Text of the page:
Radiologic Technologist

Career Information

CT scanning
••• Science Photo Library/Brand X Pictures/Getty Images

Radiologic technologists are not the stars of a hospital or clinic but the work they do helps a doctor accurately diagnose medical issues.

Job Description

A radiologic technologist uses diagnostic imaging equipment to help physicians diagnose illnesses and injuries. He or she may use x-ray equipment, computed tomography, magnetic resonance imaging, or mammography to perform x-rays, CT scans, MRIs, or mammograms.

Radiological technologists may specialize in one diagnostic imaging technology or in several. They are often referred to by a title that reflects the technology in which they specialize. For example, a radiologic technologist who specializes in computed tomography is usually called a CT Technician; a radiologic technologist whose specialty is magnetic resonance imaging is known as an MRI technician.

Employment Facts

There were approximately 241,700 radiological technologists employed in 2016. The majority of them worked in hospitals, but many others worked in doctors' offices, medical and diagnostic laboratories, and outpatient facilities.

Jobs in this field are usually full-time positions. Since emergencies happen around the clock, those who are responsible for handling them must sometimes work odd hours, including weekends, evenings, and holidays.

Radiologic technologists are at risk for contracting illnesses from their patients, but no more so than other healthcare professionals.

Exposure to radiation is another risk, but the protections that are in place decrease its likelihood.

Educational Requirements

If you want to become a radiologic technologist, you must complete a formal training program in radiography. Most people entering this occupation have earned an associate degree, but you can become a radiologic technologist with a certificate or a bachelor's degree.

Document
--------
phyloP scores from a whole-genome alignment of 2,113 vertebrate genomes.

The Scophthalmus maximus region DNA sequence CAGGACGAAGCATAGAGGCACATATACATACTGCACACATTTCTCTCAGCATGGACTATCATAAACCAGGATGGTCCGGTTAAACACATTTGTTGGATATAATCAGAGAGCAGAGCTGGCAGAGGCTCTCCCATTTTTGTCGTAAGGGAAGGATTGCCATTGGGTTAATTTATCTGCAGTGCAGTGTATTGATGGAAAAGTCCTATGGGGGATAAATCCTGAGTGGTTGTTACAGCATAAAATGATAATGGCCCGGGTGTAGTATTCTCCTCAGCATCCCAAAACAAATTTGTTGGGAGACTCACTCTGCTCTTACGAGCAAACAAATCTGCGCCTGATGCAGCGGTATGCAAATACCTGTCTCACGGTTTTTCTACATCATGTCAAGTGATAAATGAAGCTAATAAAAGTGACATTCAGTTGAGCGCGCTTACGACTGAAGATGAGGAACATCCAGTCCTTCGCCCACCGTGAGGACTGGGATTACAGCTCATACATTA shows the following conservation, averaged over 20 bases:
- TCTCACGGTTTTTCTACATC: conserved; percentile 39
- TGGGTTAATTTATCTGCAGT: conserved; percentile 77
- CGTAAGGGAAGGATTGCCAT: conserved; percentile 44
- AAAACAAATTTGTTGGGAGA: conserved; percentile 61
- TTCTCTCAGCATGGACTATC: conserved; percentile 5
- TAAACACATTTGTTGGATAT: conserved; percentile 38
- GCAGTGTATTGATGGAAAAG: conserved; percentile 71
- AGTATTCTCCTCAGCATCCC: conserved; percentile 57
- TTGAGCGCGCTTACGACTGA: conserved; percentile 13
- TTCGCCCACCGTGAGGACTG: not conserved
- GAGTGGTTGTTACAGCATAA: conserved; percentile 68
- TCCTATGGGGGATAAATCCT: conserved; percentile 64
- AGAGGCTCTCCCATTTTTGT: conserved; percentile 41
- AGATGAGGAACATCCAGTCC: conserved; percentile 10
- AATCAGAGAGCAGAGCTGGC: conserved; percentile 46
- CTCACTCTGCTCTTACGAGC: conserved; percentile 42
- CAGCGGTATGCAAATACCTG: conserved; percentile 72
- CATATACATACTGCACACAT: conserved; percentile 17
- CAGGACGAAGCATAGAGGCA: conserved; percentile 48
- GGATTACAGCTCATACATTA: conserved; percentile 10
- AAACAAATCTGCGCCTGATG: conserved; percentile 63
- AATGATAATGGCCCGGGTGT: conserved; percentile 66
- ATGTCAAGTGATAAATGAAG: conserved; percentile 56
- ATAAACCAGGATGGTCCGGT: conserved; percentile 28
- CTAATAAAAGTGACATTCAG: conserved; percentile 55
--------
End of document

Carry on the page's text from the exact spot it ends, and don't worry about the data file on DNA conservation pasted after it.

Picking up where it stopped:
Earning an associate's degree generally takes about two years. Programs consist of a combination of classroom and clinical training. Radiography students take courses in pathology, anatomy, radiation physics and protection, image evaluation, and patient care. The educational requirements to become a radiologic technologist are comparable to the requirement to become a registered nurse.

Other Requirements

Most states require licensure for radiologic technologists. To become licensed, you will usually need to have graduated from a program that has been accredited by the Joint Review Committee on Education in Radiologic Technology. You will probably have to take a written examination. To learn about your state's licensing requirements, use the Licensed Occupation Tool

In order to succeed in this occupation, you will need soft skills—e.g. communication, patience, and teamwork. Spending many hours on your feet requires a good deal of stamina. You should be detail-oriented and have strong interpersonal skills. In addition, you should be good at science and math.

Job Outlook

The Occupational Outlook Handbook, 2012-13 Edition predicts that job growth for radiologic technologists will be faster than the average for all occupations through 2026.

The Handbook predicts it will grow more quickly than most other occupations that require an associate degree. Those certified in more than one diagnostic imaging procedure will have the best opportunities.

Earnings

According to the Bureau of Labor Statistics (BLS), radiologic technologists earned a median annual salary of $57,450 in 2016. Median hourly earnings were $28.35.

A Day in a Radiologic Technologist and Technician's Life

On a typical day, a radiologic technologist's tasks might include:

  • Following physicians' orders regarding the areas of the body of which they need images
  • Adjusting equipment
  • Explaining procedures to patients
  • Positioning patients
  • Positioning equipment
  • Following procedures that prevent unnecessary exposure to radiation to himself as well as to the patient
  • Keeping track of patients' records